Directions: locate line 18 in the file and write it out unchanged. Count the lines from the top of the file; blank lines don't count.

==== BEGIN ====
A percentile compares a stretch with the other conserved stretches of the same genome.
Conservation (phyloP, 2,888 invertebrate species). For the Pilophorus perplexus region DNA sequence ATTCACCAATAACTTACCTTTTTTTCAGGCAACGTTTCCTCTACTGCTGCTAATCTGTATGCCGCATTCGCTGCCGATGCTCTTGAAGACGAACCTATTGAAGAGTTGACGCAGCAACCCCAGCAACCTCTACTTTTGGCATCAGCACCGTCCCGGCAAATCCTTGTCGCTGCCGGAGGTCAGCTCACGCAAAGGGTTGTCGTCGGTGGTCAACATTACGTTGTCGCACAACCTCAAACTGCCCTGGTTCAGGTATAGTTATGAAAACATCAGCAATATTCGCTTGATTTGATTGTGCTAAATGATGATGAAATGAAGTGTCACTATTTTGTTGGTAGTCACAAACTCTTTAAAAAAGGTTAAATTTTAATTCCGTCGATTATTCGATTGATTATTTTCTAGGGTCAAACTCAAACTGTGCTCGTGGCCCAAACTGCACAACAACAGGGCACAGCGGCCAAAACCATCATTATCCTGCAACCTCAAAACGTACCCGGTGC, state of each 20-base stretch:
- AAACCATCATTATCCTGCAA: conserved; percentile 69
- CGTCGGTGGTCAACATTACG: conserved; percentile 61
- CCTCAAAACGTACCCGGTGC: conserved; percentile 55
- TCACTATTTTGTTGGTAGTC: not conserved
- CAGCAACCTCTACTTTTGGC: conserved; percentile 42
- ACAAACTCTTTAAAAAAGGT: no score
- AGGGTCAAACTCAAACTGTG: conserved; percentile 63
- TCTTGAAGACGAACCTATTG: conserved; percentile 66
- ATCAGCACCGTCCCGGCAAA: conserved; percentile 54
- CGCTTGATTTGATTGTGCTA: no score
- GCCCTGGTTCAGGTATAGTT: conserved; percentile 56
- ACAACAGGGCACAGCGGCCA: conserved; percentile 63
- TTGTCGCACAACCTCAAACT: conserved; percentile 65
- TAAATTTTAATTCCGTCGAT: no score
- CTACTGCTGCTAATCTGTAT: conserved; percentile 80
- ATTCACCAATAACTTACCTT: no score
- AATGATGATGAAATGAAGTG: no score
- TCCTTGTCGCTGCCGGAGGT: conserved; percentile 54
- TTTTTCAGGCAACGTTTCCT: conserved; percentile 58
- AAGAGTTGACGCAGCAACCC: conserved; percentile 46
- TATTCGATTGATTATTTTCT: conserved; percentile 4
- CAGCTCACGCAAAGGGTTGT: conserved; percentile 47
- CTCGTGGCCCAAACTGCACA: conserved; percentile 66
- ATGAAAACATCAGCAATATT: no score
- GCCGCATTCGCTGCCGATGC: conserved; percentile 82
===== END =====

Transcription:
- ATTCACCAATAACTTACCTT: no score